“Breakers” – Fiction by J.E. Reich

Birthday - Marc Chagall, 1915
Birthday – Marc Chagall, 1915

“There are two things one is absolutely forbidden to write about: writers and bars.” We love how J.E. Reich’s  “Breakers” doesn’t give a flap about such silly rules– and that’s just one of many reasons why we chose to include this story in our Summer 2014 issue (FLAPPERHOUSE #2, currently procurable for only $3 US).

{ X }

I WENT ON A DATE WITH A WRITER WHO WAS LITTLE MORE THAN A RACKETEER. At the exhibit showcasing the works of the long-dead artist who had once been in exile from an old country, he read the descriptions of the paintings and wrote down one word from each on his uncalloused palm.  He was merely borrowing, would save these words for later. I tried to catch them while I drifted from painting to painting of women and bouquets, levitating upwards.  Exuberant, one might have said, or maybe exhume.  They fluttered and crumpled each time he closed his palm.  The rituals of creative types are only a few degrees away from felony.

Afterwards, we went to a bar, where the writer told me that there are two things one is absolutely forbidden to write about: writers and bars.

I told him that when I was a kid, I used to drink my mother’s aromatized vermouth straight from the bottle and never even blinked; how the burn would wear the silk recesses of my throat, to sever it from the inside-out.  I was a young drinker: twelve, thirteen.

Erode, he said.  It would erode your throat.

Yeah, okay, I mean, it would erode it, I guess.

A date between two men or a date between two women might as well take place on an analyst’s expensive chaise.  Here are the ways in which my life has been harder.  Let me count them, let me hold them up for you to see, let’s both feel bad together.

His username had been HexameterMe; his online dating profile had listed his occupation under Creative/Writing/Art.  So of course, I asked about it.

Well, yeah, I freelance. He paused.  The dark mahogany light of the bar dimmed for the exchange of ambience.  A stout, unlit candle stood on every table.  I also work for an agency.  I database for them.  I database during the day.  So he, too, wanted to be his better self.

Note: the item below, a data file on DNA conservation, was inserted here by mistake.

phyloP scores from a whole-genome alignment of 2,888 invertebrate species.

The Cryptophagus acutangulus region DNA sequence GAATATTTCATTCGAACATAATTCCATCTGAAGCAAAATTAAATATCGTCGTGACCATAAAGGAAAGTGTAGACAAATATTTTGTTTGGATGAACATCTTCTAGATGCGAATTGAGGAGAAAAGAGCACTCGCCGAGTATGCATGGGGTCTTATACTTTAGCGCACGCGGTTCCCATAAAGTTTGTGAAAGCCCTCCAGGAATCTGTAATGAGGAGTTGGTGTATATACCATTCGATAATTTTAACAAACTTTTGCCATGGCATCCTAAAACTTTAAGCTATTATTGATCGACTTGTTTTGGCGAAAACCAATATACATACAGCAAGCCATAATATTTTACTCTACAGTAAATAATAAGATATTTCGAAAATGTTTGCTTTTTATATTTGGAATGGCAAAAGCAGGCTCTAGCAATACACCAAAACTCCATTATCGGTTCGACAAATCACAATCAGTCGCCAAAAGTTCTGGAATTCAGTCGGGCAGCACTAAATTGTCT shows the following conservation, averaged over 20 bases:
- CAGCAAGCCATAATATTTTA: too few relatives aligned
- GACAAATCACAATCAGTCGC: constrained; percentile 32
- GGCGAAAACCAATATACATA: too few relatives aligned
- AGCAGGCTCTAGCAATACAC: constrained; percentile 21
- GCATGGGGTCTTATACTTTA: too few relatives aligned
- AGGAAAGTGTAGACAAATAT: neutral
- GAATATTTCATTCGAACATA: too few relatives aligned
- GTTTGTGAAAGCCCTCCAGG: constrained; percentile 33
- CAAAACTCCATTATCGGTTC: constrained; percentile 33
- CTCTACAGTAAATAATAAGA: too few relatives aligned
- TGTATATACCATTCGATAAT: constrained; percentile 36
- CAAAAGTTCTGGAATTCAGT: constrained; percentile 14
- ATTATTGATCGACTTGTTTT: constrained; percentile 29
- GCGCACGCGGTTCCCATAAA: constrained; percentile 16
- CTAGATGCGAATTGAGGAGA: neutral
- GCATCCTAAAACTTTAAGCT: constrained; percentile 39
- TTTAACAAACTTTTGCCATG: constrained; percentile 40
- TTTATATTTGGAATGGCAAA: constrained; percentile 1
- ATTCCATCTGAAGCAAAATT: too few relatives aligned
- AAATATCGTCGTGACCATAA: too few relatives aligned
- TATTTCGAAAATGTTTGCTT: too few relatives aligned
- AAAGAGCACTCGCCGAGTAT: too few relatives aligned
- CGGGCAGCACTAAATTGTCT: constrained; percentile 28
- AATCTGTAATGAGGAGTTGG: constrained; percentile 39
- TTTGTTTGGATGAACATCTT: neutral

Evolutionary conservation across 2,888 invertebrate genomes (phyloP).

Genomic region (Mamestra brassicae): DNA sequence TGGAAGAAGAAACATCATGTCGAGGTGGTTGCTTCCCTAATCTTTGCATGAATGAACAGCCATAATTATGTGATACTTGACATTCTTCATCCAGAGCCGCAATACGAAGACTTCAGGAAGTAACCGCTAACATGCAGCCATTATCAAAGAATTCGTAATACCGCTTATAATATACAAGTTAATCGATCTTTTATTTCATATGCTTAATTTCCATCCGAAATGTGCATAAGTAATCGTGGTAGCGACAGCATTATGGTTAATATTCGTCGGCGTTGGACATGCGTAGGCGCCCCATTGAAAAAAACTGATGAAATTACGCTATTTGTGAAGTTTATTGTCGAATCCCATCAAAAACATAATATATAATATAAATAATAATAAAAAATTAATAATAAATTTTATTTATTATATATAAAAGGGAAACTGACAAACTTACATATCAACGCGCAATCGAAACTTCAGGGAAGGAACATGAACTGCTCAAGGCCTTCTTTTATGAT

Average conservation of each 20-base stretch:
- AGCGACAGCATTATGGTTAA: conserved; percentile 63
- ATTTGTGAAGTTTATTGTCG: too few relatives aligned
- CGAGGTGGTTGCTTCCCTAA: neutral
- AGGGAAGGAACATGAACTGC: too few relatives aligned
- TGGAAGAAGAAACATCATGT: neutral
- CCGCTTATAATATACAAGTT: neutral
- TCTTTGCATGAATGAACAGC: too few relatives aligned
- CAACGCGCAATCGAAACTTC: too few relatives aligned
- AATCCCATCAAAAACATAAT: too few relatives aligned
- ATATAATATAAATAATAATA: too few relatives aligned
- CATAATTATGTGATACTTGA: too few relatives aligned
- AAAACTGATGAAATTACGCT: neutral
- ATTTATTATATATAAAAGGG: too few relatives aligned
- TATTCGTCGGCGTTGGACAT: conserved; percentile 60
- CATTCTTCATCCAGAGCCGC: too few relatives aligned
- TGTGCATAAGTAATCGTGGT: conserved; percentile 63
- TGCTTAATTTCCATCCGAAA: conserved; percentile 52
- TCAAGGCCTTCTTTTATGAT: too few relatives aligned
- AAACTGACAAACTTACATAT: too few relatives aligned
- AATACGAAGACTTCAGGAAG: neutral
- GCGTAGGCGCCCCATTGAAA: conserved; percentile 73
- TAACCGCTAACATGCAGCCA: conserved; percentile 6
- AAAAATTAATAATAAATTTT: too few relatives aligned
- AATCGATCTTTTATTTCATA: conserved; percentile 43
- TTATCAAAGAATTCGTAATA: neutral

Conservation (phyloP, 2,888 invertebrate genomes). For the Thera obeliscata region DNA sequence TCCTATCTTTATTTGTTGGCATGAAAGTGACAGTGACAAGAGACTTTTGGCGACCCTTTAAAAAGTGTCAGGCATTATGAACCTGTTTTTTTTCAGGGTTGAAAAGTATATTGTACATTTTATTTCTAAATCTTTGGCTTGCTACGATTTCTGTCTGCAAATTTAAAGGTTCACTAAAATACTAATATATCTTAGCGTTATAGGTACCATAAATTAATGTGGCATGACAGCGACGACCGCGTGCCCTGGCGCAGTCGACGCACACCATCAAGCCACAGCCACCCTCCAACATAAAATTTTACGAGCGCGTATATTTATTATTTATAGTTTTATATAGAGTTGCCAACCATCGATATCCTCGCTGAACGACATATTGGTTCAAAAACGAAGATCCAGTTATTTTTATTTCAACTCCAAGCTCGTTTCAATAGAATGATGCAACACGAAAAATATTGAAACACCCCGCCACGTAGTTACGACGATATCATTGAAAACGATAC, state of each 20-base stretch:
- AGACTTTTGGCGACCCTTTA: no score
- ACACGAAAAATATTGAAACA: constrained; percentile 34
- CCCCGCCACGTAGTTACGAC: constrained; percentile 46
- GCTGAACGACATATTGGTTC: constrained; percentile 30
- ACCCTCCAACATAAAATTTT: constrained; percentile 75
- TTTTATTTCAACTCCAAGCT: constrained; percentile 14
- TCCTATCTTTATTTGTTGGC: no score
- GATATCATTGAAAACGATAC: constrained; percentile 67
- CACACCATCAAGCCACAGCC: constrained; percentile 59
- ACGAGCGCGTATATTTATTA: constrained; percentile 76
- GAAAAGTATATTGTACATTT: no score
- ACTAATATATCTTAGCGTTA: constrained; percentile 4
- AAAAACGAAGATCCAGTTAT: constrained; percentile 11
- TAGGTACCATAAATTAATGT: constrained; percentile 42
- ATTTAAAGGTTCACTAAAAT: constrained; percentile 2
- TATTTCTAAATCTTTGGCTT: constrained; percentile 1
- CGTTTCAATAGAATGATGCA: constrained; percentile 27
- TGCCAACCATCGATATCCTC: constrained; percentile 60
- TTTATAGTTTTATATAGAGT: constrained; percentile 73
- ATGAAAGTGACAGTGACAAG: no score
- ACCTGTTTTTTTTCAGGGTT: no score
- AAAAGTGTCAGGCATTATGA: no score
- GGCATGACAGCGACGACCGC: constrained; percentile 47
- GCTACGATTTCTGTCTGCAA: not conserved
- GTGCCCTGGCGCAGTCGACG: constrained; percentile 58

{ X }

On the way to somewhere else, I told the writer that my father had gone to school in England with Emma Thompson and the boy who had starred as the lead in the movie adaptation of Oliver!; that it was unfair to name me Oliver, too.  I was expected to be filled with song.  I wasn’t even sure if I even had one song.

At the next place with the plastic blood oranges, we played Fuck, Kill, or Marry, including ourselves and two leading men in our lineup.

Fuck you, kill the first, marry the second, I said, even-keeled.  The writer fucked the second, married the first, and murdered me.

Don’t take it personally, he said, I just wouldn’t want to miss out on once-in-a-lifetime.  When I objected that I could indeed be that once, he said, I have a feeling that you’ll be in my phone contacts for at least a little while. 

My tongue curled at every sip of beer.  I didn’t remember the color of his eyes, but I wanted them to remind me of volcanic glass.  I thought of the dim curve of the subway train and the insensate lull of sleeping alone in my own bed.

The artist whose paintings we had seen had outlived all of his friends, killed by gas, or tangles of wire, or snow.

{ X }